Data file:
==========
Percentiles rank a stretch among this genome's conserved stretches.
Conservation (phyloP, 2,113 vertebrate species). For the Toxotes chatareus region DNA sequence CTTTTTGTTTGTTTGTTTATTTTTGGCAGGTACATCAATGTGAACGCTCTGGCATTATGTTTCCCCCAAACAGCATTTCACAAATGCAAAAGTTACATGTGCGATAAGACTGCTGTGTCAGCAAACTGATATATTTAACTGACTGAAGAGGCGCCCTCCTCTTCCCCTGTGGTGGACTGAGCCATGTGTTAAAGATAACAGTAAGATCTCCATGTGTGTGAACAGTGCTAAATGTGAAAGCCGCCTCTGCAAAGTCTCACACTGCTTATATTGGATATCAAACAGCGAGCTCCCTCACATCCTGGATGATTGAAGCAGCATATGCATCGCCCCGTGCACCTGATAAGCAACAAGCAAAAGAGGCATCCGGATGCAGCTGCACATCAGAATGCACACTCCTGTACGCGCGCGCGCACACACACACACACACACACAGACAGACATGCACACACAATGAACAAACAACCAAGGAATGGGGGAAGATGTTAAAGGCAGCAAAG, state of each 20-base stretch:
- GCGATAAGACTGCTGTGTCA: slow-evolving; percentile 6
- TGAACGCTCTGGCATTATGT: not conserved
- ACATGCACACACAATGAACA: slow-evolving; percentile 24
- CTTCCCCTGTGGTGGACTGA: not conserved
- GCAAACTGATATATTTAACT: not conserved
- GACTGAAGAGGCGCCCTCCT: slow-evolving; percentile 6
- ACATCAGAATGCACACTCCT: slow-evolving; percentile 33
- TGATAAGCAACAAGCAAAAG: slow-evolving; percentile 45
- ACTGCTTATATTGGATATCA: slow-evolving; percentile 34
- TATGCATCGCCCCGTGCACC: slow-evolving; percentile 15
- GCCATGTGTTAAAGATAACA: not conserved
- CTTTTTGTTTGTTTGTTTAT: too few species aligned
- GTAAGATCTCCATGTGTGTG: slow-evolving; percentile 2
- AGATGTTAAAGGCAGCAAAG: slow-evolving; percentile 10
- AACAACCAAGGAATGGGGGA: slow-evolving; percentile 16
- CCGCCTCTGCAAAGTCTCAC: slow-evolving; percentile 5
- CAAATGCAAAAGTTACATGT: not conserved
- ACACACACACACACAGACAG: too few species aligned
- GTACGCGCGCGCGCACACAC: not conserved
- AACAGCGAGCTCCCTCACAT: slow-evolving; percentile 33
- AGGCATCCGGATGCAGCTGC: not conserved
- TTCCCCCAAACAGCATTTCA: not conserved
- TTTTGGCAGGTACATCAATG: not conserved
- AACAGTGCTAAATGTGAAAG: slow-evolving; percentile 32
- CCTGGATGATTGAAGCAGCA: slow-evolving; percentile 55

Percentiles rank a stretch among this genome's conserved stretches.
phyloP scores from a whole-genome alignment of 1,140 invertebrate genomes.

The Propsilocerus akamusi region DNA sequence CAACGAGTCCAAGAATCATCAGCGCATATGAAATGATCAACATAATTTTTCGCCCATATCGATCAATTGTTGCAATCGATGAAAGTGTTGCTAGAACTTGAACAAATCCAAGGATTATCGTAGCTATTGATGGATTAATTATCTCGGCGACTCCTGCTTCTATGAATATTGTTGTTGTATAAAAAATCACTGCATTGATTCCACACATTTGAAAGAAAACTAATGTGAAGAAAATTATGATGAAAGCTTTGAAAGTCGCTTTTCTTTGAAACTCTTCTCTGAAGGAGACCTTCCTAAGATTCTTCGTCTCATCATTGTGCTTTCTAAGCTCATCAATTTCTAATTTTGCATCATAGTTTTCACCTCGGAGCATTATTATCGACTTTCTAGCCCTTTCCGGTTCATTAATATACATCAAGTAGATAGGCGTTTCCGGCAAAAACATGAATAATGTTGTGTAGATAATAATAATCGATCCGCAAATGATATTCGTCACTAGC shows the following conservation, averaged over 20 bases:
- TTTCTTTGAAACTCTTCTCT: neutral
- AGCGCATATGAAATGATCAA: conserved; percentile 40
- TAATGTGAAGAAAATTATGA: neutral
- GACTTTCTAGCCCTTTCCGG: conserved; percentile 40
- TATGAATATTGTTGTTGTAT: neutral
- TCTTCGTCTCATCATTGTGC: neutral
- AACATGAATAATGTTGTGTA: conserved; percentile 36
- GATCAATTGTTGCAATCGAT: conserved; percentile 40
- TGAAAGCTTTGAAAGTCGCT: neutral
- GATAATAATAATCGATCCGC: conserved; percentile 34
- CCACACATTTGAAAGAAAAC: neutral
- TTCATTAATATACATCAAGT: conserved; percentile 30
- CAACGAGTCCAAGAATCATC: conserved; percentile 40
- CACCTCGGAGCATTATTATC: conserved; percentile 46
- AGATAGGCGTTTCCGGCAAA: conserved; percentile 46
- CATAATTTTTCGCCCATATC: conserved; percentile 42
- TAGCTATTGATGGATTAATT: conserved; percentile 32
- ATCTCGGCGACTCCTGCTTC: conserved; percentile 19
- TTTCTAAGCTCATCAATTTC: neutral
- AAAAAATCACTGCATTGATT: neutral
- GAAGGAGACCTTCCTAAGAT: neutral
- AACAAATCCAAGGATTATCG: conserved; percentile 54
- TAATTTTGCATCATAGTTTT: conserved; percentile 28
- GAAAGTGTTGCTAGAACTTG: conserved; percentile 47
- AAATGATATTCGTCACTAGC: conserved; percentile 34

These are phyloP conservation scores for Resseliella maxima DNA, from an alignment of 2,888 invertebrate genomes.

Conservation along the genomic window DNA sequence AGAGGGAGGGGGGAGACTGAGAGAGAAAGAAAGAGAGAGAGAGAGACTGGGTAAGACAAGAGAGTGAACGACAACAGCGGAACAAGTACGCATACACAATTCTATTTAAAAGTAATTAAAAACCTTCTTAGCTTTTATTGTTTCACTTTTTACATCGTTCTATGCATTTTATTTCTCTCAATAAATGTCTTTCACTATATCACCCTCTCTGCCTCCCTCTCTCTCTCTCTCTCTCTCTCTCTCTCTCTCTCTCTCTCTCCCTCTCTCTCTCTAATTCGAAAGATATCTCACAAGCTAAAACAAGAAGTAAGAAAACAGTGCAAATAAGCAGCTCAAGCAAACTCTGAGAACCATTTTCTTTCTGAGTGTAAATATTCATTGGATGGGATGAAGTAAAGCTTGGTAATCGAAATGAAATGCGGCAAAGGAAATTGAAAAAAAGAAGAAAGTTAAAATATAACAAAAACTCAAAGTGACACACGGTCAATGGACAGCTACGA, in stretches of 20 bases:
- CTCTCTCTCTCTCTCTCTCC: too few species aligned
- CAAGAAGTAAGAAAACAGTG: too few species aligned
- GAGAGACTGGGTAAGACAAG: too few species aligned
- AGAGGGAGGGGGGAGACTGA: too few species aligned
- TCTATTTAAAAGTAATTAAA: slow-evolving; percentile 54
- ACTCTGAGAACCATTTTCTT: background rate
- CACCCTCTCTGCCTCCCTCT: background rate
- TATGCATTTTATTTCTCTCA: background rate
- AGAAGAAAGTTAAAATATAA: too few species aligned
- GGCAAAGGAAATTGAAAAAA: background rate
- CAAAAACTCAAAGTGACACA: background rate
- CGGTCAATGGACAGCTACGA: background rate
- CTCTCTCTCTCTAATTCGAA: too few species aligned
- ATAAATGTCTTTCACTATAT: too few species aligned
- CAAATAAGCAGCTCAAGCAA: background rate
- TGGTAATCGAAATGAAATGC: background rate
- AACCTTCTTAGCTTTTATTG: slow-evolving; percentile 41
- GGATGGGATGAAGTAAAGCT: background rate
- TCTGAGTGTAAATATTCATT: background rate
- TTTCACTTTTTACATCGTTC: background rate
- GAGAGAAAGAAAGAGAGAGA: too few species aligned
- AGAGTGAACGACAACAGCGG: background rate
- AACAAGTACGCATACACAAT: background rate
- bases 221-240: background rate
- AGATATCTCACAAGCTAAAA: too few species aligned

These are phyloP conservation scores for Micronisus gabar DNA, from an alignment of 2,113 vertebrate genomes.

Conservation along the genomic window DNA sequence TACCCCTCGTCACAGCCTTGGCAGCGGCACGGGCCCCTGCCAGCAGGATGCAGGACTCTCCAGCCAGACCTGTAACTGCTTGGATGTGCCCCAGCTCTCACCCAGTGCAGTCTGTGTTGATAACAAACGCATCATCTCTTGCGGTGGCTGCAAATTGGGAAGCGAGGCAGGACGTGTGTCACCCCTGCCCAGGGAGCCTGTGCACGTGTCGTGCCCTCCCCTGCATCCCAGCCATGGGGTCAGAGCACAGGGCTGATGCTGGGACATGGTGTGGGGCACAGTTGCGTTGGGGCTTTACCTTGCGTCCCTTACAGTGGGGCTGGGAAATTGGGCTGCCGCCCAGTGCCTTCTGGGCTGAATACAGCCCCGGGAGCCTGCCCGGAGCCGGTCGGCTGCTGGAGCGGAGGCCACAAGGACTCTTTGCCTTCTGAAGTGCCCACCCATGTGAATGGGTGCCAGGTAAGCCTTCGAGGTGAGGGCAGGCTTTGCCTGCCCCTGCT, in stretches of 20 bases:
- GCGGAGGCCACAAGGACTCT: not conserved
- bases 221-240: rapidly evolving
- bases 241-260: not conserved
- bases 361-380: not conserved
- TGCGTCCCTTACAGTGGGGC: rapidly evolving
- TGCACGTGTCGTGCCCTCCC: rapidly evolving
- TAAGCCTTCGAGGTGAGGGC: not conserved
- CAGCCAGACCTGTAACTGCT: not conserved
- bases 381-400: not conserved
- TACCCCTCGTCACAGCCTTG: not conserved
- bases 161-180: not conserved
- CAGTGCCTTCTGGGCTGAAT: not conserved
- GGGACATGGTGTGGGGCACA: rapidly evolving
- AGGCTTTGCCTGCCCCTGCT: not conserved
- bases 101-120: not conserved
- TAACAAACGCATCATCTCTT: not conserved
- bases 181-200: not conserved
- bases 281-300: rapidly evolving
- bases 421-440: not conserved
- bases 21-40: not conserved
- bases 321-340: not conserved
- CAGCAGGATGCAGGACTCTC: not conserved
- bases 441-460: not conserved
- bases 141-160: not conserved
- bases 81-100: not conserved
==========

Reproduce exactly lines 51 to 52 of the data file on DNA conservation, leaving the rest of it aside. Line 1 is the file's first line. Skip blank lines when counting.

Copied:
- GAAGGAGACCTTCCTAAGAT: neutral
- AACAAATCCAAGGATTATCG: conserved; percentile 54